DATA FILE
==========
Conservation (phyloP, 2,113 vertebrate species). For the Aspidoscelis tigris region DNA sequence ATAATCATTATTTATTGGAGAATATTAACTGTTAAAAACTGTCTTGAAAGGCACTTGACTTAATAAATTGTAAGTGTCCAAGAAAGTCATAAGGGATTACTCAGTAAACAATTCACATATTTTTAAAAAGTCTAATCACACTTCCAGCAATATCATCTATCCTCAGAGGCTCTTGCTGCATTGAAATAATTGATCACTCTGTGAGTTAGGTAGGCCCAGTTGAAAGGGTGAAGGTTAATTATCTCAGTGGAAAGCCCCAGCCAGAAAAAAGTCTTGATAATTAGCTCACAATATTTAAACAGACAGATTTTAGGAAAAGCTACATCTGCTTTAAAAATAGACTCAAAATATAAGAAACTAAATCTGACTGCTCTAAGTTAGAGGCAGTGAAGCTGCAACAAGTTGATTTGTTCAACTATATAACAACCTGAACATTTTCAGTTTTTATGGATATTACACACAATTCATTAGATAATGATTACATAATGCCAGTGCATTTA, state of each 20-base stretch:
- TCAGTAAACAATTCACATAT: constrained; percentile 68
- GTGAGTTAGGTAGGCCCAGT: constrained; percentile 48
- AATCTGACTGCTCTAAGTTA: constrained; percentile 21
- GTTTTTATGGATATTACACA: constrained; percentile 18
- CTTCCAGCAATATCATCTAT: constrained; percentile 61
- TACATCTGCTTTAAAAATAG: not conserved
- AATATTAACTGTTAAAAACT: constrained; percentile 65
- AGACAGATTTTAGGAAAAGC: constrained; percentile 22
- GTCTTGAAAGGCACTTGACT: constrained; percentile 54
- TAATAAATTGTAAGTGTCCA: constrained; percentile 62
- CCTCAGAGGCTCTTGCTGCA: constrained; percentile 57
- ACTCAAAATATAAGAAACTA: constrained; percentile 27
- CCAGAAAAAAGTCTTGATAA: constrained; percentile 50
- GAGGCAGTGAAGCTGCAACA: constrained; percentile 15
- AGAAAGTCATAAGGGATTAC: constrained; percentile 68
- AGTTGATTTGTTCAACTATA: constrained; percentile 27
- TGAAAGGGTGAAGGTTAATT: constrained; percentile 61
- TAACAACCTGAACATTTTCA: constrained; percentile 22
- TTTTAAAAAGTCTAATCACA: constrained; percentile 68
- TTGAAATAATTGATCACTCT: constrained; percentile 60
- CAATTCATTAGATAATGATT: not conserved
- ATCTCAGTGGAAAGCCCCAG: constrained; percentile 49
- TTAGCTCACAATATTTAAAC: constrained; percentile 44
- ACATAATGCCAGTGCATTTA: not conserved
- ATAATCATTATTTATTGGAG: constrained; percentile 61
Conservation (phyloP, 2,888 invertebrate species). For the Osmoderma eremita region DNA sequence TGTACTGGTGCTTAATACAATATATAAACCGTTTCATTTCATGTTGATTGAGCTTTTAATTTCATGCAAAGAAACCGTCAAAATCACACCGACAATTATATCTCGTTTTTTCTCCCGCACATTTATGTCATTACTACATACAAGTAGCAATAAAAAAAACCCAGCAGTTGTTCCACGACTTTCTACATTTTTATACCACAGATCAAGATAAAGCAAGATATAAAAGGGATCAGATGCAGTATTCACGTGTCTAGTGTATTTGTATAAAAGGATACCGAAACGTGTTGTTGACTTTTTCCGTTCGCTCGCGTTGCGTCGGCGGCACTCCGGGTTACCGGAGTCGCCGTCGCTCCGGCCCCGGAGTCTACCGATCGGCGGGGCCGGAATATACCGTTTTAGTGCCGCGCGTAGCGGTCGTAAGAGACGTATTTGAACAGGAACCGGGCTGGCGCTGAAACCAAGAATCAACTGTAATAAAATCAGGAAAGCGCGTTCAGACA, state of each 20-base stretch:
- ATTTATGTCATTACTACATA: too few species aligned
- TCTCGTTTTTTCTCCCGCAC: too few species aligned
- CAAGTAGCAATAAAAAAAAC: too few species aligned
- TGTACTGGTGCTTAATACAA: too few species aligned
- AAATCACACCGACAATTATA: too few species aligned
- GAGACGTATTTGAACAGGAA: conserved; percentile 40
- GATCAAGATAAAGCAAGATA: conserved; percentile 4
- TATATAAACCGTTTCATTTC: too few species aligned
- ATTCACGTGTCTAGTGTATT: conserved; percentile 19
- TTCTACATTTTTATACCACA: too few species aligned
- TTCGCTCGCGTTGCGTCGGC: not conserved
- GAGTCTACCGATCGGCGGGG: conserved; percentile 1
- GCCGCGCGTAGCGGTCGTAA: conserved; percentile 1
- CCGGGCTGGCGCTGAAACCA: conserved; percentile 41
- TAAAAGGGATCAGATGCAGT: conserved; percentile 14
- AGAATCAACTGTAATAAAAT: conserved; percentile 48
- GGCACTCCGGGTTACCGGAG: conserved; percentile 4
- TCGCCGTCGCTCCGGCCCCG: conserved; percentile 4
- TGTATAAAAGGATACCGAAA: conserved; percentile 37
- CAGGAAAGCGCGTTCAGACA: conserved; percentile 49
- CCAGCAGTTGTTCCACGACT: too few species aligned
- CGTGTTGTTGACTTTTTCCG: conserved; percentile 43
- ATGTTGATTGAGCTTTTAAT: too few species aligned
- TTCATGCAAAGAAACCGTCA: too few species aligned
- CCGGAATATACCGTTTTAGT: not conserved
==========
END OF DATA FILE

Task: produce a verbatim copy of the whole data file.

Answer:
Conservation (phyloP, 2,113 vertebrate species). For the Aspidoscelis tigris region DNA sequence ATAATCATTATTTATTGGAGAATATTAACTGTTAAAAACTGTCTTGAAAGGCACTTGACTTAATAAATTGTAAGTGTCCAAGAAAGTCATAAGGGATTACTCAGTAAACAATTCACATATTTTTAAAAAGTCTAATCACACTTCCAGCAATATCATCTATCCTCAGAGGCTCTTGCTGCATTGAAATAATTGATCACTCTGTGAGTTAGGTAGGCCCAGTTGAAAGGGTGAAGGTTAATTATCTCAGTGGAAAGCCCCAGCCAGAAAAAAGTCTTGATAATTAGCTCACAATATTTAAACAGACAGATTTTAGGAAAAGCTACATCTGCTTTAAAAATAGACTCAAAATATAAGAAACTAAATCTGACTGCTCTAAGTTAGAGGCAGTGAAGCTGCAACAAGTTGATTTGTTCAACTATATAACAACCTGAACATTTTCAGTTTTTATGGATATTACACACAATTCATTAGATAATGATTACATAATGCCAGTGCATTTA, state of each 20-base stretch:
- TCAGTAAACAATTCACATAT: constrained; percentile 68
- GTGAGTTAGGTAGGCCCAGT: constrained; percentile 48
- AATCTGACTGCTCTAAGTTA: constrained; percentile 21
- GTTTTTATGGATATTACACA: constrained; percentile 18
- CTTCCAGCAATATCATCTAT: constrained; percentile 61
- TACATCTGCTTTAAAAATAG: not conserved
- AATATTAACTGTTAAAAACT: constrained; percentile 65
- AGACAGATTTTAGGAAAAGC: constrained; percentile 22
- GTCTTGAAAGGCACTTGACT: constrained; percentile 54
- TAATAAATTGTAAGTGTCCA: constrained; percentile 62
- CCTCAGAGGCTCTTGCTGCA: constrained; percentile 57
- ACTCAAAATATAAGAAACTA: constrained; percentile 27
- CCAGAAAAAAGTCTTGATAA: constrained; percentile 50
- GAGGCAGTGAAGCTGCAACA: constrained; percentile 15
- AGAAAGTCATAAGGGATTAC: constrained; percentile 68
- AGTTGATTTGTTCAACTATA: constrained; percentile 27
- TGAAAGGGTGAAGGTTAATT: constrained; percentile 61
- TAACAACCTGAACATTTTCA: constrained; percentile 22
- TTTTAAAAAGTCTAATCACA: constrained; percentile 68
- TTGAAATAATTGATCACTCT: constrained; percentile 60
- CAATTCATTAGATAATGATT: not conserved
- ATCTCAGTGGAAAGCCCCAG: constrained; percentile 49
- TTAGCTCACAATATTTAAAC: constrained; percentile 44
- ACATAATGCCAGTGCATTTA: not conserved
- ATAATCATTATTTATTGGAG: constrained; percentile 61
Conservation (phyloP, 2,888 invertebrate species). For the Osmoderma eremita region DNA sequence TGTACTGGTGCTTAATACAATATATAAACCGTTTCATTTCATGTTGATTGAGCTTTTAATTTCATGCAAAGAAACCGTCAAAATCACACCGACAATTATATCTCGTTTTTTCTCCCGCACATTTATGTCATTACTACATACAAGTAGCAATAAAAAAAACCCAGCAGTTGTTCCACGACTTTCTACATTTTTATACCACAGATCAAGATAAAGCAAGATATAAAAGGGATCAGATGCAGTATTCACGTGTCTAGTGTATTTGTATAAAAGGATACCGAAACGTGTTGTTGACTTTTTCCGTTCGCTCGCGTTGCGTCGGCGGCACTCCGGGTTACCGGAGTCGCCGTCGCTCCGGCCCCGGAGTCTACCGATCGGCGGGGCCGGAATATACCGTTTTAGTGCCGCGCGTAGCGGTCGTAAGAGACGTATTTGAACAGGAACCGGGCTGGCGCTGAAACCAAGAATCAACTGTAATAAAATCAGGAAAGCGCGTTCAGACA, state of each 20-base stretch:
- ATTTATGTCATTACTACATA: too few species aligned
- TCTCGTTTTTTCTCCCGCAC: too few species aligned
- CAAGTAGCAATAAAAAAAAC: too few species aligned
- TGTACTGGTGCTTAATACAA: too few species aligned
- AAATCACACCGACAATTATA: too few species aligned
- GAGACGTATTTGAACAGGAA: conserved; percentile 40
- GATCAAGATAAAGCAAGATA: conserved; percentile 4
- TATATAAACCGTTTCATTTC: too few species aligned
- ATTCACGTGTCTAGTGTATT: conserved; percentile 19
- TTCTACATTTTTATACCACA: too few species aligned
- TTCGCTCGCGTTGCGTCGGC: not conserved
- GAGTCTACCGATCGGCGGGG: conserved; percentile 1
- GCCGCGCGTAGCGGTCGTAA: conserved; percentile 1
- CCGGGCTGGCGCTGAAACCA: conserved; percentile 41
- TAAAAGGGATCAGATGCAGT: conserved; percentile 14
- AGAATCAACTGTAATAAAAT: conserved; percentile 48
- GGCACTCCGGGTTACCGGAG: conserved; percentile 4
- TCGCCGTCGCTCCGGCCCCG: conserved; percentile 4
- TGTATAAAAGGATACCGAAA: conserved; percentile 37
- CAGGAAAGCGCGTTCAGACA: conserved; percentile 49
- CCAGCAGTTGTTCCACGACT: too few species aligned
- CGTGTTGTTGACTTTTTCCG: conserved; percentile 43
- ATGTTGATTGAGCTTTTAAT: too few species aligned
- TTCATGCAAAGAAACCGTCA: too few species aligned
- CCGGAATATACCGTTTTAGT: not conserved